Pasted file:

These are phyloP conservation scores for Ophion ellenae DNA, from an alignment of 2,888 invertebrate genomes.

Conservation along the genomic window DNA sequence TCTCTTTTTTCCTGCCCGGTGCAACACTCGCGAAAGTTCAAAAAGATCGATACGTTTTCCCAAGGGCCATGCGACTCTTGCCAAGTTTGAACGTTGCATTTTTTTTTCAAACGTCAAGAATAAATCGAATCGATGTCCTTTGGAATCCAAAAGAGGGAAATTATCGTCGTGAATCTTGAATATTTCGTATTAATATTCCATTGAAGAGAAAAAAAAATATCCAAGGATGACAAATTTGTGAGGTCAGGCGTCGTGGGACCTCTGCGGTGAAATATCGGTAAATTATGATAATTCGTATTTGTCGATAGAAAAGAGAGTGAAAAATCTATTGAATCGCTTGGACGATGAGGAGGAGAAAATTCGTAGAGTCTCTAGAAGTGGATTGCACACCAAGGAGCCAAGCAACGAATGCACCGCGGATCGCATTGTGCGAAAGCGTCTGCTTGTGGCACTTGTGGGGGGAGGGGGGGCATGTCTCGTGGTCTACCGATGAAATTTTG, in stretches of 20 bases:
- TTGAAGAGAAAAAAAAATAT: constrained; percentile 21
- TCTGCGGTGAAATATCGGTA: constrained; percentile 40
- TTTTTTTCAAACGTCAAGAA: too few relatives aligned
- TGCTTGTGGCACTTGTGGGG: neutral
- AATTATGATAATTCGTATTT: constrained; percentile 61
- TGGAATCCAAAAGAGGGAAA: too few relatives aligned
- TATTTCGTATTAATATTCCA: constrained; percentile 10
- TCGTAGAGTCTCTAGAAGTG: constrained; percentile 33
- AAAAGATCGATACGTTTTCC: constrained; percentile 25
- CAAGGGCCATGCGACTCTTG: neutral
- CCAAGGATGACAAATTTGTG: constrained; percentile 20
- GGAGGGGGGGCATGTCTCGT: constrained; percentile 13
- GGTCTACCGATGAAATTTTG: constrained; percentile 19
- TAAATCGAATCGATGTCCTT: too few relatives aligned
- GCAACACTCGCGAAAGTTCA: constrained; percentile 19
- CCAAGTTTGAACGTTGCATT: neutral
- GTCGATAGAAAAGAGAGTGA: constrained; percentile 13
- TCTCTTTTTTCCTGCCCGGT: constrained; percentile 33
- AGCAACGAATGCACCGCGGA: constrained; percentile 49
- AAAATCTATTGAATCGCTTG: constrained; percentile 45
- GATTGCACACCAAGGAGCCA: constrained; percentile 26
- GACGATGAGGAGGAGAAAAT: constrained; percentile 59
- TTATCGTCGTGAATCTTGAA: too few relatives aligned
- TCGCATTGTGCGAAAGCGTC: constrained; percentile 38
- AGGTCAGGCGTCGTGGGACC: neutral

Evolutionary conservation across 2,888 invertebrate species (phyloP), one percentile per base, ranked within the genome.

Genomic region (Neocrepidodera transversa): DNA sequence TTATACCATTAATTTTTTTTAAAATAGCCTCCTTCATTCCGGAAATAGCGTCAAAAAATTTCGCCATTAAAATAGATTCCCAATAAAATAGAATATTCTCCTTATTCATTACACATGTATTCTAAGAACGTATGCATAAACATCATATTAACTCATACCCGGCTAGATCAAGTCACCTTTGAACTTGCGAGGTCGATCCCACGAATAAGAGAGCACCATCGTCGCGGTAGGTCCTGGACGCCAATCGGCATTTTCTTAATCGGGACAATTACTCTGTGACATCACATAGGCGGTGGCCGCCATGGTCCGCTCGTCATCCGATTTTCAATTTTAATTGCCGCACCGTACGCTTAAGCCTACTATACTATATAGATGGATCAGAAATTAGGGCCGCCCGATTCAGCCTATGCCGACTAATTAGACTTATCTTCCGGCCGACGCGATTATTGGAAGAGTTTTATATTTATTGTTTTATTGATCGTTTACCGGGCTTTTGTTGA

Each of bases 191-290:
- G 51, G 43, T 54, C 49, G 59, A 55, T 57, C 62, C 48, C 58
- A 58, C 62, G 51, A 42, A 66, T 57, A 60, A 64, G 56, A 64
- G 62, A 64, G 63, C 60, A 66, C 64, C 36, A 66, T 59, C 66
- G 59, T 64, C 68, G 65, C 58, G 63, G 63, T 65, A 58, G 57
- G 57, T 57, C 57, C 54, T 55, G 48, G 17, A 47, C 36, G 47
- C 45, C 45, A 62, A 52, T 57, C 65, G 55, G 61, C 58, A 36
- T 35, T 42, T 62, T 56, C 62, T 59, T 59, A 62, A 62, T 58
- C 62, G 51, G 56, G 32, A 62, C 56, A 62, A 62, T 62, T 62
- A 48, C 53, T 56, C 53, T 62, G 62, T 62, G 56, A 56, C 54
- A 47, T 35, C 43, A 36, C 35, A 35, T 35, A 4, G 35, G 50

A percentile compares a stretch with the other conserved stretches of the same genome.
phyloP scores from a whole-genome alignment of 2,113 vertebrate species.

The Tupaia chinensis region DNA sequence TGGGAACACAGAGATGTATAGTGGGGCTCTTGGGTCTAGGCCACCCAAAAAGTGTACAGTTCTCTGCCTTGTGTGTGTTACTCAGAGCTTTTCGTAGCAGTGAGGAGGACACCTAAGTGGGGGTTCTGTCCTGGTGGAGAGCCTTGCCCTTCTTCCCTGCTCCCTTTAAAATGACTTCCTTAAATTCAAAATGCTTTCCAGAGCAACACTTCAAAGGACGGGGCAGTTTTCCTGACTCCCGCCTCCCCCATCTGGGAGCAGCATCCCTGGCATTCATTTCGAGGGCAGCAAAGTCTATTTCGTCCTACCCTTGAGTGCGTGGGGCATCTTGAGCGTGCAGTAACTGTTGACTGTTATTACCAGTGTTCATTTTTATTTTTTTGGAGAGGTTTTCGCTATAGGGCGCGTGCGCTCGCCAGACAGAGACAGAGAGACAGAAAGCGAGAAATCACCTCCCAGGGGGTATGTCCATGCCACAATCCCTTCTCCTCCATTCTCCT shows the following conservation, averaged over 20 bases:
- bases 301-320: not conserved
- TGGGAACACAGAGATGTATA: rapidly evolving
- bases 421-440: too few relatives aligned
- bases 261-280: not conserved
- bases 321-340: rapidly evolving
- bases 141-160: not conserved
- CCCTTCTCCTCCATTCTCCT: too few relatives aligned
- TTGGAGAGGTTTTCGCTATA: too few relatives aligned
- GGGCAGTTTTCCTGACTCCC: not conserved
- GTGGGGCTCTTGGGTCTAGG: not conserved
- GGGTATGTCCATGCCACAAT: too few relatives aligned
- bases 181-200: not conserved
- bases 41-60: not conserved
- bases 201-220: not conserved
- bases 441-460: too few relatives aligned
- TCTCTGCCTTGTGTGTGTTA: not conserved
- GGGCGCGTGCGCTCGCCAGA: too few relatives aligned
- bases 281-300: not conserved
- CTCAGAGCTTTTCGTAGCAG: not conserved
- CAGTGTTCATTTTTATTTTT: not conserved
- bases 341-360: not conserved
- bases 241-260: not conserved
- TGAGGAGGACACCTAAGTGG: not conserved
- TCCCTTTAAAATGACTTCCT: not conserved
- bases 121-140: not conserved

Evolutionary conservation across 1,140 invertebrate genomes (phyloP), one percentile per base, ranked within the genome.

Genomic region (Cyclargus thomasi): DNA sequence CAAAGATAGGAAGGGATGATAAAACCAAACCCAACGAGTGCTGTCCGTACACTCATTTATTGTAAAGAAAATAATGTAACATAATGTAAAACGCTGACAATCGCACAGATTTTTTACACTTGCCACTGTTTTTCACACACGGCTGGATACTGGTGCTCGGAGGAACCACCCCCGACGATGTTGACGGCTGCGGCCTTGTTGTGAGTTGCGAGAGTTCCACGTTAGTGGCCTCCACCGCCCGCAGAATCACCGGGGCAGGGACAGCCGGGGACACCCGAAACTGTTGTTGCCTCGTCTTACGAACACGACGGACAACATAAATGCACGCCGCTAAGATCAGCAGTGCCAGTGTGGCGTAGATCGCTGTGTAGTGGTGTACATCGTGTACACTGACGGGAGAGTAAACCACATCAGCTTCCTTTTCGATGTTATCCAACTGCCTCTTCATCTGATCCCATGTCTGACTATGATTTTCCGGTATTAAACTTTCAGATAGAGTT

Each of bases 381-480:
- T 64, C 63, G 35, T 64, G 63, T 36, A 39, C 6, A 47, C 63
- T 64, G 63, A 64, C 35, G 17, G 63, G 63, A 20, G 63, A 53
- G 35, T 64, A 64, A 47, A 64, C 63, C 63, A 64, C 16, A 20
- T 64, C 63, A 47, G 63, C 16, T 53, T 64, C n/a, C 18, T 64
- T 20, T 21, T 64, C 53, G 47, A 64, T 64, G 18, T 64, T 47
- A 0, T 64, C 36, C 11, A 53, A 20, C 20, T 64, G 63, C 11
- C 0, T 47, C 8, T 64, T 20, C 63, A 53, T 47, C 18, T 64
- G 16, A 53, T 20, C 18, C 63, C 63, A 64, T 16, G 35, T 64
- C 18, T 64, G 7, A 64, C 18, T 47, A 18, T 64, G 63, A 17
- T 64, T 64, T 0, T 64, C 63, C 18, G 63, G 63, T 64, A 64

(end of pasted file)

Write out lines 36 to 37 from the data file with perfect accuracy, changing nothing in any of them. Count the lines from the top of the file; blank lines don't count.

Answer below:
- C 45, C 45, A 62, A 52, T 57, C 65, G 55, G 61, C 58, A 36
- T 35, T 42, T 62, T 56, C 62, T 59, T 59, A 62, A 62, T 58